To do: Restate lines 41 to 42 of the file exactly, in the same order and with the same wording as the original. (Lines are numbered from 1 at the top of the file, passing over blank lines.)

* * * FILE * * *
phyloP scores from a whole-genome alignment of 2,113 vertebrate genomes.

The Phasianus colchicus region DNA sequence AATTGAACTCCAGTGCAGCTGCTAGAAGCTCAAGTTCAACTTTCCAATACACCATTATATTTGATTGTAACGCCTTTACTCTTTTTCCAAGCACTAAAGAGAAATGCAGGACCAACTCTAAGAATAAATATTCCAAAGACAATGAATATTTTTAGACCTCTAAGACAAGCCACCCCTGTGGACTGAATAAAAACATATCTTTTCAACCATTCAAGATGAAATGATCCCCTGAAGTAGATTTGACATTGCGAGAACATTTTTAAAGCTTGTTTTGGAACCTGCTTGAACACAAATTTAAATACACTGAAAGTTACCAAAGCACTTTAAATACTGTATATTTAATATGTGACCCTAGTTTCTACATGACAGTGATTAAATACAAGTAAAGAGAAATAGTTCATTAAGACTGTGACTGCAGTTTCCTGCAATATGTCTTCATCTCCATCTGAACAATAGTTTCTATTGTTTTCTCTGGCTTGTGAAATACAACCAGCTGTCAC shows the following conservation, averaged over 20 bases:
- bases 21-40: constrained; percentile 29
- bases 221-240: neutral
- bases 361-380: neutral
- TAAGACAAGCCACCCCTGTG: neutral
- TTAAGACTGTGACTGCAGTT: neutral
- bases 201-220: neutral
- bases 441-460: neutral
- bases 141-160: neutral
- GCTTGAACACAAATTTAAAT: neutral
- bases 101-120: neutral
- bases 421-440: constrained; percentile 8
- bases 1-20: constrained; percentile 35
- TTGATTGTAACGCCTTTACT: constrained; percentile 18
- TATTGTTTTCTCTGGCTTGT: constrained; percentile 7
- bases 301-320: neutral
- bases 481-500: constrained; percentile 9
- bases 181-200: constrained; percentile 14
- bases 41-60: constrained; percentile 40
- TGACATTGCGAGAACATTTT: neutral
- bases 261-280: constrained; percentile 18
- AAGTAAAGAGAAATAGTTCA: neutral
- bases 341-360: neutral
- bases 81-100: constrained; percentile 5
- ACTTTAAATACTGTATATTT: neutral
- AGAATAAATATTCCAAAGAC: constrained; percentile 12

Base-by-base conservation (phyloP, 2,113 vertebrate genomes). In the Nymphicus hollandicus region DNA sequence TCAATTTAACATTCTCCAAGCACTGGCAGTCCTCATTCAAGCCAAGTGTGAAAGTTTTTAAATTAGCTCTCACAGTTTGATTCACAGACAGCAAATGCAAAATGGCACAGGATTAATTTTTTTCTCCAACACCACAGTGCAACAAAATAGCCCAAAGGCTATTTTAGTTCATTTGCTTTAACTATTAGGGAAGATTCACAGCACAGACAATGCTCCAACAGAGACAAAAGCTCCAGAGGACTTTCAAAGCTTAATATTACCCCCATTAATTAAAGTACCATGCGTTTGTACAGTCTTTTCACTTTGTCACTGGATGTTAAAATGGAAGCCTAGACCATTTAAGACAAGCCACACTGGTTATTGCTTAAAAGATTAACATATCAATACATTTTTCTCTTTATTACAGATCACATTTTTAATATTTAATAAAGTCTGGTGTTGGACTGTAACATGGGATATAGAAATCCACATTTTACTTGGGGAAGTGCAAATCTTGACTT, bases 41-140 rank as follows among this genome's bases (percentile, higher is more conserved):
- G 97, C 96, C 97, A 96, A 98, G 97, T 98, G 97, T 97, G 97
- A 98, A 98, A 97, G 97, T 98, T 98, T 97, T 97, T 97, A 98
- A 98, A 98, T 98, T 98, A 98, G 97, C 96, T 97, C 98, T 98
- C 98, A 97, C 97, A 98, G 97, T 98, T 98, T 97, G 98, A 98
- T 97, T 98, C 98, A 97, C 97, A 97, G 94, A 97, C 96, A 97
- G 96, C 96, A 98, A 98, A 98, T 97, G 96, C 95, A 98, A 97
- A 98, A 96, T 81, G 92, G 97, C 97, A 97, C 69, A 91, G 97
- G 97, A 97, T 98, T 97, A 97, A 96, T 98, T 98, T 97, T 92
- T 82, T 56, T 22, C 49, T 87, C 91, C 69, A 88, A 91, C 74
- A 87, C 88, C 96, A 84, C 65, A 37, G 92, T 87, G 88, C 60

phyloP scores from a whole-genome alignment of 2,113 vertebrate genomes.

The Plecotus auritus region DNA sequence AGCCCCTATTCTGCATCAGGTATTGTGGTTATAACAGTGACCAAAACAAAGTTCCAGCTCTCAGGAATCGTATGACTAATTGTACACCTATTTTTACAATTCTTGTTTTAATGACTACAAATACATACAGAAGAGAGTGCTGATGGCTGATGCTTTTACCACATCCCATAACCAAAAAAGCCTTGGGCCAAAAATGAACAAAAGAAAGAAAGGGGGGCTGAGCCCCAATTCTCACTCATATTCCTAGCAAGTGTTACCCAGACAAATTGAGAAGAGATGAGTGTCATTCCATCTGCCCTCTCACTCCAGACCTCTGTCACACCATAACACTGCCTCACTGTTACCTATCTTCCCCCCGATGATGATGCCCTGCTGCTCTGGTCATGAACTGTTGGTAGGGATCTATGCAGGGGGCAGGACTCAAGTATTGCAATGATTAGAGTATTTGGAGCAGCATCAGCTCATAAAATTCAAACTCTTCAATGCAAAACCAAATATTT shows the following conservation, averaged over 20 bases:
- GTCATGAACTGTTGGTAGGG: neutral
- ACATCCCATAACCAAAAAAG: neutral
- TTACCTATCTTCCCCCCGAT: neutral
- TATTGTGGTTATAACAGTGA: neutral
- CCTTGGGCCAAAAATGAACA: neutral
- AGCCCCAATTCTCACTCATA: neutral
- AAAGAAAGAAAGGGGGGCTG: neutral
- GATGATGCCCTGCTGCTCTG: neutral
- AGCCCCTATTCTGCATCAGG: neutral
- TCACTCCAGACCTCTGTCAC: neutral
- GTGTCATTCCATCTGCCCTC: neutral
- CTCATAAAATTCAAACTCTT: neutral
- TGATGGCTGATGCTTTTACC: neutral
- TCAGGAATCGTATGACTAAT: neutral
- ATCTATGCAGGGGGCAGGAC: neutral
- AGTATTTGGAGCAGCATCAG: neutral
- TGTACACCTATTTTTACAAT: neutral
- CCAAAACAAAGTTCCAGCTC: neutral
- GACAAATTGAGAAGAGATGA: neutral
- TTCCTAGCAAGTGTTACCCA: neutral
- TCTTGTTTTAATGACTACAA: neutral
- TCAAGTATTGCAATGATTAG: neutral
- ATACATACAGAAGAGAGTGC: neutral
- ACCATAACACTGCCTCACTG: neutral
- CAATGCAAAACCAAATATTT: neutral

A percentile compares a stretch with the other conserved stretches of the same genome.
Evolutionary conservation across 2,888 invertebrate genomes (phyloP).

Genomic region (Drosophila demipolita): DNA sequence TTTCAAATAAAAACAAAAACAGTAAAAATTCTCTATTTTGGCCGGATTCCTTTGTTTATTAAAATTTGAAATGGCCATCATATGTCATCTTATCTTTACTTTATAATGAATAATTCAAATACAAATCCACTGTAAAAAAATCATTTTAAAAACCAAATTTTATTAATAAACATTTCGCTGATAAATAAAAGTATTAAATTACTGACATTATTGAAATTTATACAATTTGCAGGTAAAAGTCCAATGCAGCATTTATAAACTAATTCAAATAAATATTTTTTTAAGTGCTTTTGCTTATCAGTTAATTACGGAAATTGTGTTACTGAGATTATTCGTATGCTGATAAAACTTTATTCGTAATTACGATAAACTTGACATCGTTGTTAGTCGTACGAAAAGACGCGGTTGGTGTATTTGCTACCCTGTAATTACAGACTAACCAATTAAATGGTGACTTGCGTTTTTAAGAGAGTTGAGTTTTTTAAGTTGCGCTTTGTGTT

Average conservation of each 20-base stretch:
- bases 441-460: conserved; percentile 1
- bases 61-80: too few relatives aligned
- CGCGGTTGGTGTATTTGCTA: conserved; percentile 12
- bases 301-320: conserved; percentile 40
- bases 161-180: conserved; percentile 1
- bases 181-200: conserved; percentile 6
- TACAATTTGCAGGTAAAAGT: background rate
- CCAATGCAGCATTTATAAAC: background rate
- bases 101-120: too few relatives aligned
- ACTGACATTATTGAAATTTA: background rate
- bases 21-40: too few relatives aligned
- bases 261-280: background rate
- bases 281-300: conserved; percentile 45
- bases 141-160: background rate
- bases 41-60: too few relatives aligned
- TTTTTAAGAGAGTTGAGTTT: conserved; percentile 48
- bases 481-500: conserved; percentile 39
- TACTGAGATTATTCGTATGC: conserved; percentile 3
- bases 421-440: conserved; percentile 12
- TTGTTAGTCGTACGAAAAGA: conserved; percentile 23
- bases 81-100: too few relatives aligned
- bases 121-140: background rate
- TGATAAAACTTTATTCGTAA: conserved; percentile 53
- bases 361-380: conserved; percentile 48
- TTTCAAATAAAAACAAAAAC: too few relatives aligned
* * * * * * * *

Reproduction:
- GTCATGAACTGTTGGTAGGG: neutral
- ACATCCCATAACCAAAAAAG: neutral